TSMC talking to US about CHIPS Act 'guidance' amid subsidy concerns

FILE PHOTO: A smartphone with a displayed TSMC (Taiwan Semiconductor Manufacturing Company) logo is placed on a computer motherboard in this illustration taken March 6, 2023. REUTERS/Dado Ruvic/Illustration/File Photo

TAIPEI (Reuters) -Taiwanese chipmaker TSMC said on Monday it is communicating with Washington about its "guidance" for a law designed to boost U.S. semiconductor manufacturing that has sparked concerns about subsidy criteria.

Conditions for subsidies include sharing excess profit with the U.S. government, and industry sources have said the application process itself could expose confidential corporate strategy.

"We can confirm that we are communicating with the U.S. government about the CHIPS ACT guidance," TSMC, the world's leading contract chipmaker, said in a short emailed statement.

South Korean President Yoon Suk Yeol also said last month that the criteria are worrying companies like Samsung Electronics Co Ltd and SK Hynix Inc.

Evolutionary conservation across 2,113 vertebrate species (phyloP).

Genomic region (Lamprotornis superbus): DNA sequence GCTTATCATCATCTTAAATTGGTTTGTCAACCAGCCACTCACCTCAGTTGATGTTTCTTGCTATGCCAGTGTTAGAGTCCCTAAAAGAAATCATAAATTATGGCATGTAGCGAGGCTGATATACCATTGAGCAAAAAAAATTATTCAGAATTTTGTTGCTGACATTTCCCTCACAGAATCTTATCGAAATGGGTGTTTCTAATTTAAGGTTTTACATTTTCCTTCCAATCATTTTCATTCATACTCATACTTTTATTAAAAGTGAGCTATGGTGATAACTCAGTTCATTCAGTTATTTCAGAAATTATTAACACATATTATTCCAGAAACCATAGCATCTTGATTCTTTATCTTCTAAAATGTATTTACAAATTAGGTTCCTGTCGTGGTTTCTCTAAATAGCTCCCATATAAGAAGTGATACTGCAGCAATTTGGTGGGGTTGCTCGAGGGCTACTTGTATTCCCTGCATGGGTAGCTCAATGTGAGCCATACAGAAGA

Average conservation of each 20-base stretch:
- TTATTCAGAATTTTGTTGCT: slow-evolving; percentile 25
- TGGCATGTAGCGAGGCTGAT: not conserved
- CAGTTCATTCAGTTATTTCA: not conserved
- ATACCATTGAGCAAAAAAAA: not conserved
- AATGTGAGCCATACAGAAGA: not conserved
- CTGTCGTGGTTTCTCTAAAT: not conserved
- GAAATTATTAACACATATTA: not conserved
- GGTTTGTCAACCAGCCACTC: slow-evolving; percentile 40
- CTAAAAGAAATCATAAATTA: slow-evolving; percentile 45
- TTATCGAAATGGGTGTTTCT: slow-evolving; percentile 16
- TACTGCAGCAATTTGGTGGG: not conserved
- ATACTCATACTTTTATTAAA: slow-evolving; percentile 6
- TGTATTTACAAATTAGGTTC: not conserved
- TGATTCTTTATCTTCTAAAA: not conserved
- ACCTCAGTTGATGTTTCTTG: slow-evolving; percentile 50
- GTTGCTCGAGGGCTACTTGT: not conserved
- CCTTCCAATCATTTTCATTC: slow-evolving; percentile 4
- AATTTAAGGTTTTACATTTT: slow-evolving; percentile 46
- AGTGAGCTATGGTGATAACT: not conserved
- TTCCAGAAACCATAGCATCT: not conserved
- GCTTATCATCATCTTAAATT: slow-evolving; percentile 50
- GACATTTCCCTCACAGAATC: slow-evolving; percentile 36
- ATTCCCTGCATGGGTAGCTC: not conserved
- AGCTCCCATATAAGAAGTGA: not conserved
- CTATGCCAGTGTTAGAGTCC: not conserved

Taiwan Economy Minister Wang Mei-hua told reporters on Monday that TSMC was specifically talking to the United States about the details of the subsidies.

"The Taiwan government and industry have a very close understanding (of what is going on) and hope that the details of the relevant subsidy legislation will not affect industrial cooperation between the two sides and costs for industry-related construction," she said.

The U.S. Commerce Department told Reuters that it will protect confidential business information and expects "upside sharing" will only happen in instances where projects significantly exceed projected cash flow.

Taiwan Semiconductor Manufacturing Co Ltd (TSMC) is investing $40 billion in a new plant in the western U.S. state of Arizona, supporting Washington's plans for more chip-making at home.

Details of expected subsidies for the plant have not been disclosed.

The subsidies would come from a $52 billion pool of research and manufacturing funds earmarked under the CHIPS Act.

The U.S. Department of Commerce said last month it will protect confidential business information and expects that the requirement to share excess profit will only occur when projects significantly exceed projected cash flow.

(Reporting by Ben Blanchard and Jeanny Kao; Editing by Edwina Gibbs, Kirsten Donovan)

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